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He's one fell swooper:

“John Gill, an attorney for the five school district taxpayers who are led by parent Teresa Gray, in one fell swoop on Friday filed a notice of appeal, the case record, the written argument detailing the constitutional obstacles to a publicly funded severance program and a request that the Supreme Court expedite the case.”

I can remember when people were fell-swooping right and left — from the ridiculous to the sublime, one might say — but I thought the murky old cliché had died out. Evidently it's yet in use, which means there are people around who need an explanation.

A swoop is still a swoop, just as a sigh is still a sigh. It's the fell part that's troublesome. Fell is an old adjective — 13th century — that means “fierce, cruel, dreadful.” Shakespeare coined the phrase “at one fell swoop” in “Macbeth,” according to the Word Detective, who says it's a metaphor “intended to conjure up the sudden, savage attack of a falcon or other bird of prey on its quarry.” Macbeth had a lot of people he wanted to get rid of. So did Al Capone, who disposed of the North Side gang in one fell swoop, on Valentine's Day.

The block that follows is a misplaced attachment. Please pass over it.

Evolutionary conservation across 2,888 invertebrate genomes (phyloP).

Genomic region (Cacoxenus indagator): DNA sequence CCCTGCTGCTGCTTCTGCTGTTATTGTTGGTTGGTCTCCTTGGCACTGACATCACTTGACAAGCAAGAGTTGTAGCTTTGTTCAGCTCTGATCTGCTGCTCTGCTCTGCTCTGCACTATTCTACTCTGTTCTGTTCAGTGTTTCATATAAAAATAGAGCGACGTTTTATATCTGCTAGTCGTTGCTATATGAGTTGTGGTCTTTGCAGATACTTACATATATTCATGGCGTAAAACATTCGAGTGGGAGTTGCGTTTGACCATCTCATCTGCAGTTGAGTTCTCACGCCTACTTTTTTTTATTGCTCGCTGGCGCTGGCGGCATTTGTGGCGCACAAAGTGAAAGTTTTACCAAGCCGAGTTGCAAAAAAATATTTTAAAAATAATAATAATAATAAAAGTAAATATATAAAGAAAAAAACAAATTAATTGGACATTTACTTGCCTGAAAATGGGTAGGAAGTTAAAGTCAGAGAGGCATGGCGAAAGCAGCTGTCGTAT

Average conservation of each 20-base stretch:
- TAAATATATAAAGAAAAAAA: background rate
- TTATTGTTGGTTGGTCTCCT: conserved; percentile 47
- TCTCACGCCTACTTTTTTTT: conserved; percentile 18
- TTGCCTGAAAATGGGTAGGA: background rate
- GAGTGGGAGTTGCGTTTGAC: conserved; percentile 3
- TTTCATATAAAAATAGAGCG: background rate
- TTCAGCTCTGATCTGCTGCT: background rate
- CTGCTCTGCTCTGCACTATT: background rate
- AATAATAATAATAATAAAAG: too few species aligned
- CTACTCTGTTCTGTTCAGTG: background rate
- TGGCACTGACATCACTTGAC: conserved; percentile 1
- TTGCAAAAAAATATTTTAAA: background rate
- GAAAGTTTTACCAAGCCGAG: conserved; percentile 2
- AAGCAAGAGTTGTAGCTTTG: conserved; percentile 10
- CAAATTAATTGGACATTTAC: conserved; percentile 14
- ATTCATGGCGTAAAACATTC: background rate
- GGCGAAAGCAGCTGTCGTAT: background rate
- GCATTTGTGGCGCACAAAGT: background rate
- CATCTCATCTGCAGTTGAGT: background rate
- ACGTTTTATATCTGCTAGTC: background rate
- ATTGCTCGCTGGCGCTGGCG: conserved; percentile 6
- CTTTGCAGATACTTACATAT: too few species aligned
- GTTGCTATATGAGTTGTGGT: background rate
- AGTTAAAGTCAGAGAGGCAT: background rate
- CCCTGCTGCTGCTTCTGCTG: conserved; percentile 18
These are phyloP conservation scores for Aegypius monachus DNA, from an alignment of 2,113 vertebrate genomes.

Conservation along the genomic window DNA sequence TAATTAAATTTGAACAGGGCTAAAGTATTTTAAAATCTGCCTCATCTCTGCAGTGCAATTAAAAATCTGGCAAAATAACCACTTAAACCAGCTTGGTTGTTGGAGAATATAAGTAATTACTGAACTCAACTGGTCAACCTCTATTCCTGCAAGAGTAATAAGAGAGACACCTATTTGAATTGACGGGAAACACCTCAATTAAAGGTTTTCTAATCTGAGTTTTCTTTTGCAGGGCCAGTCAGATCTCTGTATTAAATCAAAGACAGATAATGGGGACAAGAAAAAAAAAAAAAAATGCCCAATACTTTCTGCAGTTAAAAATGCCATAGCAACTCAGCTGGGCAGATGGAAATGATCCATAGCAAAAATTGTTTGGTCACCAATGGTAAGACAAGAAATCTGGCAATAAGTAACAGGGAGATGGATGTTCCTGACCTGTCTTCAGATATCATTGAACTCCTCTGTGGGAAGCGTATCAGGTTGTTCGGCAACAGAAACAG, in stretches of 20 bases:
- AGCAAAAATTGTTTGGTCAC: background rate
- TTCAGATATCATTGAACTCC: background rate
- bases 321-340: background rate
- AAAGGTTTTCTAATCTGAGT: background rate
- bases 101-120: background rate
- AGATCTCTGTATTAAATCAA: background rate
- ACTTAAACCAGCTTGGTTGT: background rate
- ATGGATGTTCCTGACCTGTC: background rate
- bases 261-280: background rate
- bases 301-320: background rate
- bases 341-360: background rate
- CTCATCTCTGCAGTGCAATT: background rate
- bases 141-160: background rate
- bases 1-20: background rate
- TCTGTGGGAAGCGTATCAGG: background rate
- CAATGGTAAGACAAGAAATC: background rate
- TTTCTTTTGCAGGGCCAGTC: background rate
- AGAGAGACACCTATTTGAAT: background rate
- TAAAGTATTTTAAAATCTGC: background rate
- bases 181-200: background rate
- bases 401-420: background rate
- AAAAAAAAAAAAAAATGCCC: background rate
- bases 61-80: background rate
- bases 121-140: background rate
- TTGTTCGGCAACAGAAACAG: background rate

Today, one fell swoop means to take action quickly, completely and with finality: Acxiom reduced its payroll in one fell swoop.

Pistol-packin' mamas, lay those pistols down:

“In addition to cockfighting (which is shown on, a subchannel of ToughSportsLive), ToughSportsLive offers broadcasts of bare-knuckles, no-rules Brazilian jujitsu matches dubbed ‘Rio Heroes,' and what Atkins says is a sport made for America, ‘Girls and Guns,' in which women wearing bikinis accessorized with double-thigh holsters and high-healed combat boots compete in a shoot-off of weapons that could easily outfit an American platoon in Vietnam — everything from M-249 SAWs to Barrett .50 caliber sniper rifles.” With all that weaponry, they're apt to need some high healing.

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